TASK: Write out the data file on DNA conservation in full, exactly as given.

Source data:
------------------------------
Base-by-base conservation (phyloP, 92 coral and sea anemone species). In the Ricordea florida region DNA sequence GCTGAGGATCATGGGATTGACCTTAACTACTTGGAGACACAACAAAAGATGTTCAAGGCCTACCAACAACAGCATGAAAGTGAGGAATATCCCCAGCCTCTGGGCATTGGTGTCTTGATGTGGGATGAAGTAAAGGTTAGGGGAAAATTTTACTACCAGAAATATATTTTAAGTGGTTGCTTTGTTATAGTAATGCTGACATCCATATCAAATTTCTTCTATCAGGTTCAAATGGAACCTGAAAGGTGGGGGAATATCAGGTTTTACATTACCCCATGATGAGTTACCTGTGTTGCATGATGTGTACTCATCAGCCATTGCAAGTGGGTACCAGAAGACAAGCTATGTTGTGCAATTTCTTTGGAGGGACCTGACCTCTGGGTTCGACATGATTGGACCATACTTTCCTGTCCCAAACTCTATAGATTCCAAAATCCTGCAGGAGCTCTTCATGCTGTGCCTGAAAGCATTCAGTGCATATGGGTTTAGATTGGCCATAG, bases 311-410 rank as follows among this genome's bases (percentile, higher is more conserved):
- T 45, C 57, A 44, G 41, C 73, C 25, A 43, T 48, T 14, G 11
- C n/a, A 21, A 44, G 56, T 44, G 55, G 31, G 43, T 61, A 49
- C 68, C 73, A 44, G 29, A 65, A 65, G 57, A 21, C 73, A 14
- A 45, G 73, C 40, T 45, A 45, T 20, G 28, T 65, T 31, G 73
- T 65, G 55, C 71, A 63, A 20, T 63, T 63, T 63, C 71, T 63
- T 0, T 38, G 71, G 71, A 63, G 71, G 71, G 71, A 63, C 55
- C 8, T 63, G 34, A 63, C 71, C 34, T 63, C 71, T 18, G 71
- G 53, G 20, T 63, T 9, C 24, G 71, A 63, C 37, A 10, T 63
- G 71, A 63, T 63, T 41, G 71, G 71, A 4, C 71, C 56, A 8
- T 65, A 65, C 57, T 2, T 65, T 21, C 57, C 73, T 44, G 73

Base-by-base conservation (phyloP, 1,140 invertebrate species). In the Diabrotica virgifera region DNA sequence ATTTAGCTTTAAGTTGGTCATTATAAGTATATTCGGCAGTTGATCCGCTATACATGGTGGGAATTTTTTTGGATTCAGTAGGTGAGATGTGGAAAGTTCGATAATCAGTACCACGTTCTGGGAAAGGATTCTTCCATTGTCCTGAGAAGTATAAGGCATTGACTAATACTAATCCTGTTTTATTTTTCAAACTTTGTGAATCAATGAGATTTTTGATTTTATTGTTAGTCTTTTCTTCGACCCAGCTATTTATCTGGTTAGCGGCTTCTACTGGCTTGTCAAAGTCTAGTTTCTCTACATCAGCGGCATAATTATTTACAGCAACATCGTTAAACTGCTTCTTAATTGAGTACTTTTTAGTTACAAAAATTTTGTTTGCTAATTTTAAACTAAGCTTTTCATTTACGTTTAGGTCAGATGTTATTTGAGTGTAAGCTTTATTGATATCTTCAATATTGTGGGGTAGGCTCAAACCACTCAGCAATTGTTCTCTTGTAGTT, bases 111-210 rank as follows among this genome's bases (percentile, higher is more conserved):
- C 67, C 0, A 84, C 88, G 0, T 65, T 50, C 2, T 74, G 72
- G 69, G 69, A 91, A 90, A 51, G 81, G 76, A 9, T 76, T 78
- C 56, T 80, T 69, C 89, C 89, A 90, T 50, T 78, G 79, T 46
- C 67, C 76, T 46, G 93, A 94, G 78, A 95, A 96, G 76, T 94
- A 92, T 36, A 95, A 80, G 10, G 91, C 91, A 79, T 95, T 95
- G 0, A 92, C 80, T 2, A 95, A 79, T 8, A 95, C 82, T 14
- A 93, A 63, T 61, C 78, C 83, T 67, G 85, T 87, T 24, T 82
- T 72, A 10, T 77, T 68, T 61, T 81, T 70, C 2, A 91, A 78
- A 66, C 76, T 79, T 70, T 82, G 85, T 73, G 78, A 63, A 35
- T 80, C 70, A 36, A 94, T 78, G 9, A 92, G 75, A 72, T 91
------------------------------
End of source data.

Base-by-base conservation (phyloP, 92 coral and sea anemone species). In the Ricordea florida region DNA sequence GCTGAGGATCATGGGATTGACCTTAACTACTTGGAGACACAACAAAAGATGTTCAAGGCCTACCAACAACAGCATGAAAGTGAGGAATATCCCCAGCCTCTGGGCATTGGTGTCTTGATGTGGGATGAAGTAAAGGTTAGGGGAAAATTTTACTACCAGAAATATATTTTAAGTGGTTGCTTTGTTATAGTAATGCTGACATCCATATCAAATTTCTTCTATCAGGTTCAAATGGAACCTGAAAGGTGGGGGAATATCAGGTTTTACATTACCCCATGATGAGTTACCTGTGTTGCATGATGTGTACTCATCAGCCATTGCAAGTGGGTACCAGAAGACAAGCTATGTTGTGCAATTTCTTTGGAGGGACCTGACCTCTGGGTTCGACATGATTGGACCATACTTTCCTGTCCCAAACTCTATAGATTCCAAAATCCTGCAGGAGCTCTTCATGCTGTGCCTGAAAGCATTCAGTGCATATGGGTTTAGATTGGCCATAG, bases 311-410 rank as follows among this genome's bases (percentile, higher is more conserved):
- T 45, C 57, A 44, G 41, C 73, C 25, A 43, T 48, T 14, G 11
- C n/a, A 21, A 44, G 56, T 44, G 55, G 31, G 43, T 61, A 49
- C 68, C 73, A 44, G 29, A 65, A 65, G 57, A 21, C 73, A 14
- A 45, G 73, C 40, T 45, A 45, T 20, G 28, T 65, T 31, G 73
- T 65, G 55, C 71, A 63, A 20, T 63, T 63, T 63, C 71, T 63
- T 0, T 38, G 71, G 71, A 63, G 71, G 71, G 71, A 63, C 55
- C 8, T 63, G 34, A 63, C 71, C 34, T 63, C 71, T 18, G 71
- G 53, G 20, T 63, T 9, C 24, G 71, A 63, C 37, A 10, T 63
- G 71, A 63, T 63, T 41, G 71, G 71, A 4, C 71, C 56, A 8
- T 65, A 65, C 57, T 2, T 65, T 21, C 57, C 73, T 44, G 73

Base-by-base conservation (phyloP, 1,140 invertebrate species). In the Diabrotica virgifera region DNA sequence ATTTAGCTTTAAGTTGGTCATTATAAGTATATTCGGCAGTTGATCCGCTATACATGGTGGGAATTTTTTTGGATTCAGTAGGTGAGATGTGGAAAGTTCGATAATCAGTACCACGTTCTGGGAAAGGATTCTTCCATTGTCCTGAGAAGTATAAGGCATTGACTAATACTAATCCTGTTTTATTTTTCAAACTTTGTGAATCAATGAGATTTTTGATTTTATTGTTAGTCTTTTCTTCGACCCAGCTATTTATCTGGTTAGCGGCTTCTACTGGCTTGTCAAAGTCTAGTTTCTCTACATCAGCGGCATAATTATTTACAGCAACATCGTTAAACTGCTTCTTAATTGAGTACTTTTTAGTTACAAAAATTTTGTTTGCTAATTTTAAACTAAGCTTTTCATTTACGTTTAGGTCAGATGTTATTTGAGTGTAAGCTTTATTGATATCTTCAATATTGTGGGGTAGGCTCAAACCACTCAGCAATTGTTCTCTTGTAGTT, bases 111-210 rank as follows among this genome's bases (percentile, higher is more conserved):
- C 67, C 0, A 84, C 88, G 0, T 65, T 50, C 2, T 74, G 72
- G 69, G 69, A 91, A 90, A 51, G 81, G 76, A 9, T 76, T 78
- C 56, T 80, T 69, C 89, C 89, A 90, T 50, T 78, G 79, T 46
- C 67, C 76, T 46, G 93, A 94, G 78, A 95, A 96, G 76, T 94
- A 92, T 36, A 95, A 80, G 10, G 91, C 91, A 79, T 95, T 95
- G 0, A 92, C 80, T 2, A 95, A 79, T 8, A 95, C 82, T 14
- A 93, A 63, T 61, C 78, C 83, T 67, G 85, T 87, T 24, T 82
- T 72, A 10, T 77, T 68, T 61, T 81, T 70, C 2, A 91, A 78
- A 66, C 76, T 79, T 70, T 82, G 85, T 73, G 78, A 63, A 35
- T 80, C 70, A 36, A 94, T 78, G 9, A 92, G 75, A 72, T 91